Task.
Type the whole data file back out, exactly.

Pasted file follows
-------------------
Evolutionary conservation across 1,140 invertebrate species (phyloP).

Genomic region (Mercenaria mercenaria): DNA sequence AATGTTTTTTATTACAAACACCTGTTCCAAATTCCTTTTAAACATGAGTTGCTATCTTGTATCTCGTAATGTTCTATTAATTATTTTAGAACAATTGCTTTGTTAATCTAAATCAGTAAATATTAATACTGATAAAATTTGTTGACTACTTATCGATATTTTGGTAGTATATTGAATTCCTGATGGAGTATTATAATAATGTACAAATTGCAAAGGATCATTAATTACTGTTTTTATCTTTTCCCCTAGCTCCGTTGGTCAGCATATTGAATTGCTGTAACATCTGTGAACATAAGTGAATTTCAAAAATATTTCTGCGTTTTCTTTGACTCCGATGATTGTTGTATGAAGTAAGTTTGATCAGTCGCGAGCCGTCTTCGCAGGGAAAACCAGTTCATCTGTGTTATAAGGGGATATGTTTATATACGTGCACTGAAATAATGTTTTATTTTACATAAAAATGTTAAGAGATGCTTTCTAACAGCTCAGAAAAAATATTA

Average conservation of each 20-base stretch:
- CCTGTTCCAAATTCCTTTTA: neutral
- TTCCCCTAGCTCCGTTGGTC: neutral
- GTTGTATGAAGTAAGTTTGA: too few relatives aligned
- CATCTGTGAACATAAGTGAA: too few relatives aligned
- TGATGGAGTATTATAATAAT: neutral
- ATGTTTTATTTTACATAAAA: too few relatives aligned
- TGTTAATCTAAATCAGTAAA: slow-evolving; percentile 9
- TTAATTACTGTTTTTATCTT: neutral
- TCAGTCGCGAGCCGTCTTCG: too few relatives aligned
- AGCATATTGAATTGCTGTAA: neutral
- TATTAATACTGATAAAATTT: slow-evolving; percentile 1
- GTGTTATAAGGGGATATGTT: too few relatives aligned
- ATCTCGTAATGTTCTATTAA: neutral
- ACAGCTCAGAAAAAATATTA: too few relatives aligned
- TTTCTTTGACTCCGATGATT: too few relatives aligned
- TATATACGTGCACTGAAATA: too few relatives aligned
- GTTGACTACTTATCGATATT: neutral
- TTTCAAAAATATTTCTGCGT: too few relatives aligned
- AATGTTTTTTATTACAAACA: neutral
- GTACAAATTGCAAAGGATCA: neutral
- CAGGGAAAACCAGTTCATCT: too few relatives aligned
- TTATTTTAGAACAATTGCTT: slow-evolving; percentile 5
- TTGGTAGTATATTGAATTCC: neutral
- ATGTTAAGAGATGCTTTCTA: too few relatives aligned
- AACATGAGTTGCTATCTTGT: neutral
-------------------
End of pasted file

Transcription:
Evolutionary conservation across 1,140 invertebrate species (phyloP).

Genomic region (Mercenaria mercenaria): DNA sequence AATGTTTTTTATTACAAACACCTGTTCCAAATTCCTTTTAAACATGAGTTGCTATCTTGTATCTCGTAATGTTCTATTAATTATTTTAGAACAATTGCTTTGTTAATCTAAATCAGTAAATATTAATACTGATAAAATTTGTTGACTACTTATCGATATTTTGGTAGTATATTGAATTCCTGATGGAGTATTATAATAATGTACAAATTGCAAAGGATCATTAATTACTGTTTTTATCTTTTCCCCTAGCTCCGTTGGTCAGCATATTGAATTGCTGTAACATCTGTGAACATAAGTGAATTTCAAAAATATTTCTGCGTTTTCTTTGACTCCGATGATTGTTGTATGAAGTAAGTTTGATCAGTCGCGAGCCGTCTTCGCAGGGAAAACCAGTTCATCTGTGTTATAAGGGGATATGTTTATATACGTGCACTGAAATAATGTTTTATTTTACATAAAAATGTTAAGAGATGCTTTCTAACAGCTCAGAAAAAATATTA

Average conservation of each 20-base stretch:
- CCTGTTCCAAATTCCTTTTA: neutral
- TTCCCCTAGCTCCGTTGGTC: neutral
- GTTGTATGAAGTAAGTTTGA: too few relatives aligned
- CATCTGTGAACATAAGTGAA: too few relatives aligned
- TGATGGAGTATTATAATAAT: neutral
- ATGTTTTATTTTACATAAAA: too few relatives aligned
- TGTTAATCTAAATCAGTAAA: slow-evolving; percentile 9
- TTAATTACTGTTTTTATCTT: neutral
- TCAGTCGCGAGCCGTCTTCG: too few relatives aligned
- AGCATATTGAATTGCTGTAA: neutral
- TATTAATACTGATAAAATTT: slow-evolving; percentile 1
- GTGTTATAAGGGGATATGTT: too few relatives aligned
- ATCTCGTAATGTTCTATTAA: neutral
- ACAGCTCAGAAAAAATATTA: too few relatives aligned
- TTTCTTTGACTCCGATGATT: too few relatives aligned
- TATATACGTGCACTGAAATA: too few relatives aligned
- GTTGACTACTTATCGATATT: neutral
- TTTCAAAAATATTTCTGCGT: too few relatives aligned
- AATGTTTTTTATTACAAACA: neutral
- GTACAAATTGCAAAGGATCA: neutral
- CAGGGAAAACCAGTTCATCT: too few relatives aligned
- TTATTTTAGAACAATTGCTT: slow-evolving; percentile 5
- TTGGTAGTATATTGAATTCC: neutral
- ATGTTAAGAGATGCTTTCTA: too few relatives aligned
- AACATGAGTTGCTATCTTGT: neutral